Serial.print(":"); // a colon between the hour and the minute
Serial.print(minute, DEC); // the minute, sent to the screen in decimal format
Serial.print(":"); // a colon between the minute and the second
Serial.println(second, DEC); // the second, sent to the screen in decimal format

// this utility function blinks the an LED light as many times as requested
void blinkLED(byte targetPin, int numBlinks, int blinkRate) {
for (int i=0; i < numBlinks; i++) {
digitalWrite(targetPin, HIGH); // sets the LED on
delay(blinkRate); // waits for a blinkRate milliseconds
digitalWrite(targetPin, LOW); // sets the LED off



14 comments on “Open-source Arduino Clock
  1. Joe says:

    So does this work without a crystal and all that crap?

  2. Franklin says:

    I am new in programming but interested in your project.Pls after compiling or verifying there is error ‘It’ is not declare in the scope ( for (int i=0; i&It;numBlinks; i++) {) {in the last but of the sketch.Can u kindly help me ?

  3. I’d like to make a suggestion. Instead of using a big switch, i would add this line below the hour/minute/weekday declarations:

    String weekdays[] = {“Sunday”, “Monday”, “Tuesday”, “Wednesday”, “Thursday”, “Friday”, “Saturday”};

    and replace printWeekday(weekday); with Seria.print(weekdays[weekday-1]);

    In the project i used, i even modified the weekday starting value, so that Sunday is 0, not 1, to simplify the code even more

  4. Bordies says:

    it keeps giving em the error “expected primary-expression befor “;” token” in this line at the bottom of the code.

    for (int i=0;i<;numBlinks; i++) {

    What's wrong?

  5. Uno newbies says:

    I think this clock will stop working after 50 days when millis() will overflow

  6. cp1024 says:

    So did it go kaput after the 50 days?

  7. Samwell says:

    Cool project! There is code for an arduino based real time clock that uses the DS1307 chip so it wont reset after 50 days at:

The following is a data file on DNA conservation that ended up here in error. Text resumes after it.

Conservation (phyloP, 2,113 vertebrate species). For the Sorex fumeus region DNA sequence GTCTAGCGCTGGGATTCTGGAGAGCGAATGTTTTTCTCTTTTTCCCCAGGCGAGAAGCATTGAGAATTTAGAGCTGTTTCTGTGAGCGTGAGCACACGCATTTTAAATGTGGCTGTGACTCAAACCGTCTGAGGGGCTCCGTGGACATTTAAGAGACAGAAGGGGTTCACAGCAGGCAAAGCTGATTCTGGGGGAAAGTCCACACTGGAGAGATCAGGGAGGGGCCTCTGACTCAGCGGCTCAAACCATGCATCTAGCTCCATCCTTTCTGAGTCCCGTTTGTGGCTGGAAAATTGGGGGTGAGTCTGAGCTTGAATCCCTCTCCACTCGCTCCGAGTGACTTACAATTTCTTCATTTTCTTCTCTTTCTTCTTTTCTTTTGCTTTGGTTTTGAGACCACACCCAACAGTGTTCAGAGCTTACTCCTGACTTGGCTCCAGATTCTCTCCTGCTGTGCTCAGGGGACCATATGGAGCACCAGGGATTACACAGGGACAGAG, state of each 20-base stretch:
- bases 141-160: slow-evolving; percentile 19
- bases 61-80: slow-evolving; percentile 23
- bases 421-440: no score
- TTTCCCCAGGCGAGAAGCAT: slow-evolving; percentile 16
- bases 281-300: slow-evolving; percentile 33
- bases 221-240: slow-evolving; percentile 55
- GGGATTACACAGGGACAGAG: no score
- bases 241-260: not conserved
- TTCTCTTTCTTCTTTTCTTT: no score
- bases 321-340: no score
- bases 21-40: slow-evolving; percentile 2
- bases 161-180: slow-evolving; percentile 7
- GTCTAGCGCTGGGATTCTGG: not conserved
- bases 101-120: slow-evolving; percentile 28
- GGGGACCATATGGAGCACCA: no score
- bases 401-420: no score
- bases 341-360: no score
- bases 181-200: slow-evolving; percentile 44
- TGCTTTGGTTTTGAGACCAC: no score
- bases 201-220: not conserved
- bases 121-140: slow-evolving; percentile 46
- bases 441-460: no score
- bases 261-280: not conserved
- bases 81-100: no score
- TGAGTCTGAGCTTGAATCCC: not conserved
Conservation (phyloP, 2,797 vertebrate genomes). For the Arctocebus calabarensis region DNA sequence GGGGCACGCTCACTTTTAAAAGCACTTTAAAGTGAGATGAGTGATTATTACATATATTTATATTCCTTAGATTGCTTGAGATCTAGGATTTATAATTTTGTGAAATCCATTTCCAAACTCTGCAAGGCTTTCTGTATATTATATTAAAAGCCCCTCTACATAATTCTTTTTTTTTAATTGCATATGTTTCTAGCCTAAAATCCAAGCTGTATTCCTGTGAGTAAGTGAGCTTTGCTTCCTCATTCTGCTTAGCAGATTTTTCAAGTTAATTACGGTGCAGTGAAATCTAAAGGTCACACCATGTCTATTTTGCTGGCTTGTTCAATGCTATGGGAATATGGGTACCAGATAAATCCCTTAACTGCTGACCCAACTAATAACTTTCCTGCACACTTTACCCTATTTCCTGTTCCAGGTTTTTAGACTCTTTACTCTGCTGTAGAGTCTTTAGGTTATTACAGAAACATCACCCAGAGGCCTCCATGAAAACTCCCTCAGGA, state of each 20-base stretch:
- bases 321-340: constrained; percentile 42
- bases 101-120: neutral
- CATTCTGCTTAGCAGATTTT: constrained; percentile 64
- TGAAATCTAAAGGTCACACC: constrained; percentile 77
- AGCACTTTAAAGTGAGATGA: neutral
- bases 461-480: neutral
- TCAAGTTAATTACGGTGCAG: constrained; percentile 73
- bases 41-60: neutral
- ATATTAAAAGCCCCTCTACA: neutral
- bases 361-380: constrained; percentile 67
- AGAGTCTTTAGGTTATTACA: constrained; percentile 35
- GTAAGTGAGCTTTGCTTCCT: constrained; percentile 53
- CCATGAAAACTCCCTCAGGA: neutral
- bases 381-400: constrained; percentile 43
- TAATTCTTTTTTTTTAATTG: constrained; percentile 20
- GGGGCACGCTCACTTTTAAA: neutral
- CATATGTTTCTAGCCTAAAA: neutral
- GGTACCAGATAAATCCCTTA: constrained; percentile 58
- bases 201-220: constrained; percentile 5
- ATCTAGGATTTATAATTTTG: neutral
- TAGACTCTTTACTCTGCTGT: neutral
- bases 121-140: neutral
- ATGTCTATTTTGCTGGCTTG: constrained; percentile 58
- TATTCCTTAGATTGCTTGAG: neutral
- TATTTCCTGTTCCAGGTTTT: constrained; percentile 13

8. Hi,
    I’m working on a distributed control algorithm for quadrotors. Just by skimming through your code I see that the fastest you are writing to the serial port (i.e. to the Xbee) is every 1 second. And that is one packet. From their spec sheet Xbee’s (S2) can handle 250kbs. But that is per frame. The question I’m interested is how many packets can you write per second. If I have 200 bit frames can I write that say (approx) 1000 times a second to the Xbee? Can Xbee supprot 1000HZ on the serial port? If not, in your experience have you come across something that can handle this sampling rate?

    Remus C Avram

  9. Anonymous says:

    A nice improvement is to add a battery backup at the Arduino’s power in fitting, so as to make it fully blackout-proof. Even better, you get to choose the size of the batteries.

    Most alarm clocks with battery backup have a serious design flaw. It remembers the time, but if the blackout is right at the time the alarm is supposed to go off, it won’t. Almost as bad, clock radios with this feature default to a buzzer that is pathetically too weak.

  10. Burak Sen says:

    Hello, I want to use LCD, and I need a wiring shematic of this project, can anyone help me?

  11. JammingJack says:

    I need my clock to sound an alarm every hour ..what do you guys think I should add to this code..any ideas plz

7 Pings/Trackbacks for "Open-source Arduino Clock"